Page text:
Pfizer brings depression treatment to smartphones with Moodivator

Pfizer brought depression treatment to smartphones with the Moodivator app, a complement to Pfizer's depression drug Pristiq.

Pfizer brings depression treatment to smartphones with Moodivator

Brand – Pristiq
Owner – Pfizer
Duration – September 2016, ongoing

There are more than 165,000 health apps, according to a 2015 IMS Health report. Of the thousands available, there are fitness trackers, medication managers, sleep monitors, nutrition apps, and those even more specialized.

Pfizer launched its own health app in September, Moodivator, a mood tracking app for depression sufferers. The app is part of a support and motivation system created around the pharma company’s depression drug Pristiq.

The app’s purpose is to provide a means of tracking daily mood and setting goals for those who suffer from depression, which can then be shared with a doctor and used to show tangible progress in treatment.

"Moodivator is designed to motivate patients and help complement their treatment by allowing patients to track their mood, set goals, and establish routines that can help support them in their daily life," explains Julie Ferguson, senior manager of communications for Pfizer. "This is important because even seemingly small tasks can feel difficult for people with depression. Patients receive encouraging inspirational messages in the app to help motivate them along the way."

The connection to Pristiq is not overt in the app’s user interface, though Moodivator is featured on Pristiq’s website. On the app, it simply includes information about the drug in a separate tab, completely independent of the app’s general purpose to help track moods and motivate its users.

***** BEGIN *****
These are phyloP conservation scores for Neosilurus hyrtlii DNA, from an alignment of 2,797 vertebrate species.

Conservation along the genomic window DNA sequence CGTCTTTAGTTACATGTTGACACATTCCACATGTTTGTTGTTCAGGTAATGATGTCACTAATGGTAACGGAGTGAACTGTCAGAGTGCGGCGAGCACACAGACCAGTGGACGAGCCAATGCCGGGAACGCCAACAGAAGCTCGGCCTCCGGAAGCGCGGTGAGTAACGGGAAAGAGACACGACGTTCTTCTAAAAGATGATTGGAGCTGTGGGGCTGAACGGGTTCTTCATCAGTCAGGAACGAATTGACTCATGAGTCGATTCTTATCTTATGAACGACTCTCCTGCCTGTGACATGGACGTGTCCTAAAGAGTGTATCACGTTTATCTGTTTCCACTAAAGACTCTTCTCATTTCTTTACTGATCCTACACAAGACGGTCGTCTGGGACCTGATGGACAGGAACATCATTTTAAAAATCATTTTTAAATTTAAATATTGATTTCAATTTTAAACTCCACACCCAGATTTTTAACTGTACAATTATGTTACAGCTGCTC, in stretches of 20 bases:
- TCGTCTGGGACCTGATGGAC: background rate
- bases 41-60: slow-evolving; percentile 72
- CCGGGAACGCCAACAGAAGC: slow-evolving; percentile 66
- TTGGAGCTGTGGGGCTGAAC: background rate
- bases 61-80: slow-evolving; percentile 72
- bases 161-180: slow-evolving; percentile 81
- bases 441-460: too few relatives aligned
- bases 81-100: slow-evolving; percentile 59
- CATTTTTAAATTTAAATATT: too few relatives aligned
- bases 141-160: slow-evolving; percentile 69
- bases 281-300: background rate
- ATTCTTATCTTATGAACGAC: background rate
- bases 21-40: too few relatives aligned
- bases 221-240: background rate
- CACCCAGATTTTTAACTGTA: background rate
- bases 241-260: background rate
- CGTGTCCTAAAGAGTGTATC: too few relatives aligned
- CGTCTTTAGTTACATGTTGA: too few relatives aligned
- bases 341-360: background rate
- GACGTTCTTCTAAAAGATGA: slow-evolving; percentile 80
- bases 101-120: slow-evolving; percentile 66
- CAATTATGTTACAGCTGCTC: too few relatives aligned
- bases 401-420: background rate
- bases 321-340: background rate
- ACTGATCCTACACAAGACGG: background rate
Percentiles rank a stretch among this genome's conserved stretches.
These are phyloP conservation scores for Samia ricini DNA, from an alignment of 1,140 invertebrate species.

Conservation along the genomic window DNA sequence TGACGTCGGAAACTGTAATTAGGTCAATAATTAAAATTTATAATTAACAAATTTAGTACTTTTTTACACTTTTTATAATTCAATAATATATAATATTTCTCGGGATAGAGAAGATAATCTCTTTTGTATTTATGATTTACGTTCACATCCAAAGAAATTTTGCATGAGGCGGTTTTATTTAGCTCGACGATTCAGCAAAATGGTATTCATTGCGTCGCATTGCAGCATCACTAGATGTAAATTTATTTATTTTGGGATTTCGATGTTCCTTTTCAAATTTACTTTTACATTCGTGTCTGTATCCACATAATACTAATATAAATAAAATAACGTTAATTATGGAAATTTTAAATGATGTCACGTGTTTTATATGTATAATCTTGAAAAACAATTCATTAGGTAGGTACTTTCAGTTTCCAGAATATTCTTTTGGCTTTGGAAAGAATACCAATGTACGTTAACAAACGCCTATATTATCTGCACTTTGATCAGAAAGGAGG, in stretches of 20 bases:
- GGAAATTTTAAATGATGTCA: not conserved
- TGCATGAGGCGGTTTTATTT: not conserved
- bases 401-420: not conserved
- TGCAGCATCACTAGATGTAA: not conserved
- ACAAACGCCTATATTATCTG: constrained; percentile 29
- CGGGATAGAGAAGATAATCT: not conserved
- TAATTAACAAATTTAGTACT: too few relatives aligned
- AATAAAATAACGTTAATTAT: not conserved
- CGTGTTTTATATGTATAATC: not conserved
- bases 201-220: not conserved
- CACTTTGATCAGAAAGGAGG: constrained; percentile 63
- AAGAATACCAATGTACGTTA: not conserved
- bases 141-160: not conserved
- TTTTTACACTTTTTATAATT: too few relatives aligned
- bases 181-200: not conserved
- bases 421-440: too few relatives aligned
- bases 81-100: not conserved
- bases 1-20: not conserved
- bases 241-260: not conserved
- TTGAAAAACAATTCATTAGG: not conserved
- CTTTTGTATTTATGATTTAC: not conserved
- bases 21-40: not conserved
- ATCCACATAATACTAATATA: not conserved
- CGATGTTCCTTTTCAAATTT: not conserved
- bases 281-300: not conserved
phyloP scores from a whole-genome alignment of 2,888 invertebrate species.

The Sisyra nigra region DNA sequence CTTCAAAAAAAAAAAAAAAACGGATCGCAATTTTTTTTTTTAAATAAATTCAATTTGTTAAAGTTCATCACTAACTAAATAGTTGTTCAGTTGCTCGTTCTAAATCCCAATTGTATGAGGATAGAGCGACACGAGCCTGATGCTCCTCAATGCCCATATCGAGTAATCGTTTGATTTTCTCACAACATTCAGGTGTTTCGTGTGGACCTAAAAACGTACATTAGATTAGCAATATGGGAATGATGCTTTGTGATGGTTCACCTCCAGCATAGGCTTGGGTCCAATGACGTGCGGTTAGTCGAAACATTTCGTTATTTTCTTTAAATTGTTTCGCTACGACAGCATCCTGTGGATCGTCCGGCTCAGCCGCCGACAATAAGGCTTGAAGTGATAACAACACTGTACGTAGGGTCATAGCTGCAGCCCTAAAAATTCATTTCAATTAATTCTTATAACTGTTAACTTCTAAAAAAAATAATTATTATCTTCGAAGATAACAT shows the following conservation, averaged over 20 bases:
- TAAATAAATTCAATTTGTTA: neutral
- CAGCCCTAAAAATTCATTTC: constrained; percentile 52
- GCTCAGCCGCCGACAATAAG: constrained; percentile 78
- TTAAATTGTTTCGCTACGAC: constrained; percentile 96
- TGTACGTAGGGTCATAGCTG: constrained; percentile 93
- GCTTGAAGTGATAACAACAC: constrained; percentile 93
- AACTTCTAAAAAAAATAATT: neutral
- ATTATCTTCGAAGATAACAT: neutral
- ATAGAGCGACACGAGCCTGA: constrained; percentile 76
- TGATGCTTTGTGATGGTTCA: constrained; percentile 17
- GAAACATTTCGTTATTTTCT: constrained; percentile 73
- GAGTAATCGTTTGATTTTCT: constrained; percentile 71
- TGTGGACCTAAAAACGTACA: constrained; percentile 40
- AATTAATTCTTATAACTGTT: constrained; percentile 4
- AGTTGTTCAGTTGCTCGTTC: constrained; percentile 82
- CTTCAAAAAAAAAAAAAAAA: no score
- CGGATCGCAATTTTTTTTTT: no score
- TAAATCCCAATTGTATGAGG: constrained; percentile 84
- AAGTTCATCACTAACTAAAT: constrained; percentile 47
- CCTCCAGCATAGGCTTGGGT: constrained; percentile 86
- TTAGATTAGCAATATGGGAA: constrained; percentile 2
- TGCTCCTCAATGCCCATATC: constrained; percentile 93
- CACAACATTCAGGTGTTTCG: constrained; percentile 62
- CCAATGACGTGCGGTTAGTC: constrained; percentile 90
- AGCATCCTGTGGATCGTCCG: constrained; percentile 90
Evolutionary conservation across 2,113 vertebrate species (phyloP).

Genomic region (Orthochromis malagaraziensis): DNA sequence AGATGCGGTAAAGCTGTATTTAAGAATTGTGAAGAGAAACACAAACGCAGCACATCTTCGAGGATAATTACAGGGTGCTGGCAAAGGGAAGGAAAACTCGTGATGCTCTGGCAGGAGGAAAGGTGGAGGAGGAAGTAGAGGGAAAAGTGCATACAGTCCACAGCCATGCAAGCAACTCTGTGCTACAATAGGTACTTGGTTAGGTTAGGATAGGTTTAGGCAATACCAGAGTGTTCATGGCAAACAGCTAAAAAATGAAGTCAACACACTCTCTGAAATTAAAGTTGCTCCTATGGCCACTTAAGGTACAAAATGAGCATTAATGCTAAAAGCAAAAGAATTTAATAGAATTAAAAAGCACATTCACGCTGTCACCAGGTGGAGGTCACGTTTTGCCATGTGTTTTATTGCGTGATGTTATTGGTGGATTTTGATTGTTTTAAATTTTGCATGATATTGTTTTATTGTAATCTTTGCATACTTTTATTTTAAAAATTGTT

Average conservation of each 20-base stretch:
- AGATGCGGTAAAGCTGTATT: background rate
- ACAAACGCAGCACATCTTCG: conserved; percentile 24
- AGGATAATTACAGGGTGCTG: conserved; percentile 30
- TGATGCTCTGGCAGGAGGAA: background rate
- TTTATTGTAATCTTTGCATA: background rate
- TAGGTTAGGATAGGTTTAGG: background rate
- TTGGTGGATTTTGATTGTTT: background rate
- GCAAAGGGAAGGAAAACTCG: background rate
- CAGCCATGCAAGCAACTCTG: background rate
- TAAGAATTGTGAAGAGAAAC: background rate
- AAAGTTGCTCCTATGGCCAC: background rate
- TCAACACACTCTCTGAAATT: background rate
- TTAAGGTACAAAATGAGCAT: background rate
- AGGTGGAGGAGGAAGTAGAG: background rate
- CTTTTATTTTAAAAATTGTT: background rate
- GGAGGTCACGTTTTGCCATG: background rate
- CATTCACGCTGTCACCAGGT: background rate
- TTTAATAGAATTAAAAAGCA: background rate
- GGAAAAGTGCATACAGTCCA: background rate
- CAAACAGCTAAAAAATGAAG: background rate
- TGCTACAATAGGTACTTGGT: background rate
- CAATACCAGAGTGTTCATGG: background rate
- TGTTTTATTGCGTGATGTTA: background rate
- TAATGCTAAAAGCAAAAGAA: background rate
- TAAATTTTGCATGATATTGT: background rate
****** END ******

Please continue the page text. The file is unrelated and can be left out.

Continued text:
"Advances in technology are now offering patients new tools to help them as they manage their depression," Ferguson says. "We developed the Moodivator app in consultation with psychiatrists to help complement a patient’s treatment by providing ongoing motivation in a simple, efficient, and portable way for those living with depression."

A patient does not need to be prescribed Pristiq to use the app, notes Ferguson. The goal is to combine medicine and a therapy such as Moodivator to create the best treatment. The app is particularly useful for people who cannot or do not want to attend in-person therapy sessions but want an easy way to manage their depression.

"A 2014 survey found that 70% of patients being treated for a mental health disorder say they want to use a mobile application to monitor their mental health on a daily basis," says Ferguson.

Alongside Moodivator, Pfizer is also offering support for Pristiq users and depression sufferers through The Wind Up program, which sends motivational and inspirational messages via mail, email, and text to those who sign up, along with reminders about refills and tips for setting goals.

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